individual. The proper greeting will be either “Dear Mr. (Smith),” or “Dear Ms. (Smith).” Avoid using Miss or Mrs.,
and do not address your letter to “Dear Sirs,” as it is considered inappropriate. If you are unsure of your contact’s
gender, address them by their first and last name, as in “Dear Pat Smith,” to avoid an embarrassing mistake. If you
don’t know the name of the hiring manager, simply use the greeting “Dear Hiring Manager,”– it’s clear, to the point,
and gender neutral.


Get to the point in your opening paragraph:
One of the most common interviewing questions employers ask is “Why should I hire you among other
candidates?” Provide an answer to that question right off the bat in your opening paragraph. This is a very
important section because it is the first thing the employer will read. It must be powerful and make an immediate
impact. Be sure sell yourself and your unique abilities. Do not use a generic opening paragraph that can apply to
any Tom, Dick or Harry.
Every line should sell you, so use aggressive language here and throughout the rest of your cover letter. For
example, instead of writing “My background is in finance management, making me well-suited for your advertised
Corporate Finance Director position.” you can write “A background in finance management and a proven record of
developing effective strategies that drive revenue, growth and shareholder value make me a strong candidate for
your advertised Corporate Finance Director position.”


Show your interest and sell your accomplishments in the body of the letter:
In this section, you need to show your interest in the job and the company. Research is a key ingredient to a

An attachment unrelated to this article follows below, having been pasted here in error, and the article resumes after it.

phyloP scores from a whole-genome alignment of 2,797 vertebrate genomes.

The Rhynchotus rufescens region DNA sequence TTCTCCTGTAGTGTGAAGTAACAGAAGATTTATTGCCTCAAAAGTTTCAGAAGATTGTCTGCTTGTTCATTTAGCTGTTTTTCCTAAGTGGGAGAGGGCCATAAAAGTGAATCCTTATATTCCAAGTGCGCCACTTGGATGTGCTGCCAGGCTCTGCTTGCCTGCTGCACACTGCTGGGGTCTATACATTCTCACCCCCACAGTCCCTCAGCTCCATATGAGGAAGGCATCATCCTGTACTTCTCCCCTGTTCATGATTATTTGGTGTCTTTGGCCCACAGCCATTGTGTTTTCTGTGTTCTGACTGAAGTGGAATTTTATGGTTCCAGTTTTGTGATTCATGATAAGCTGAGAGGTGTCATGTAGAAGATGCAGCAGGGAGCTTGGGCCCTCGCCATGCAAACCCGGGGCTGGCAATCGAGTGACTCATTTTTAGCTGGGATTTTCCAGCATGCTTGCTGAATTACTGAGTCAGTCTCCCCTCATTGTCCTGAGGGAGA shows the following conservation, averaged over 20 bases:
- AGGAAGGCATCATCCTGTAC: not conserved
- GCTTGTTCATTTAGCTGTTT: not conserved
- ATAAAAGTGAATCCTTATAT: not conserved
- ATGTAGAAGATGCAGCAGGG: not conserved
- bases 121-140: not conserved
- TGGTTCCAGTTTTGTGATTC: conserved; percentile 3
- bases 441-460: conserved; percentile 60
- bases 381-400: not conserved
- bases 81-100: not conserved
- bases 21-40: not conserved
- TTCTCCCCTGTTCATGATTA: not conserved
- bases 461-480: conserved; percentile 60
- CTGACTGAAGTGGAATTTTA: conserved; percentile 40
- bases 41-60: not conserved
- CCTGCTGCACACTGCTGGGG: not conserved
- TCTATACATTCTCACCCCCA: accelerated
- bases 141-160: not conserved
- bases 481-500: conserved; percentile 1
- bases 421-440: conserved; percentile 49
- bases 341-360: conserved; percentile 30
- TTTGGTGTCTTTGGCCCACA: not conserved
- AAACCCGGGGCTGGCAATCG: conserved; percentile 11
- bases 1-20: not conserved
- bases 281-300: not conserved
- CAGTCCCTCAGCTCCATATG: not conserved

successful job search. The more you are able to demonstrate your interest and knowledge about a company, the
better your chances are to secure an interview. Get to know the company’s mission and new corporate initiatives,
and tell them how you can help them meet their objectives or resolve their problems. Praise the company for public
recognitions or recent accomplishments. The employer will surely take notice of your active interest.
Use “I” and “my” sparingly. Try not to use these words more than six times in your cover letter. You need to focus
on what you will bring to the company and how you will help them improve their profitability. Too much use of the
word “I” will also make your letter look elementary and poorly written.
For executive-level candidates and professionals with substantial achievements, a bullet point format is often the
most effective and efficient way to highlight accomplishments. If you fall into this category, be sure to keep the
bullet point statements unique and fresh. Do not copy and paste the exact same phrases from the resume as it will
make you look lazy. All sentences and achievements transferred from the resume should be rephrased.


Close your letter with a strong paragraph:
In the closing paragraph, you need to address several issues. At the very least, you need to ask for the interview
and provide contact information. This is also the ideal place to mention your salary requirements (if the employer
insists on it), or your desire to relocate.
To demonstrate your drive and interest, mention that you will call within a week to follow up. This is a great way to
ensure the resume was successfully received, and it creates an opportunity to establish a dialog. However, do not
mention this in your cover letter if you do not intend to follow up.

In summation, an aggressive and dynamic cover letter will help you stand out among the competition. Remember
that the goal is to market yourself – not to compose a dull biography.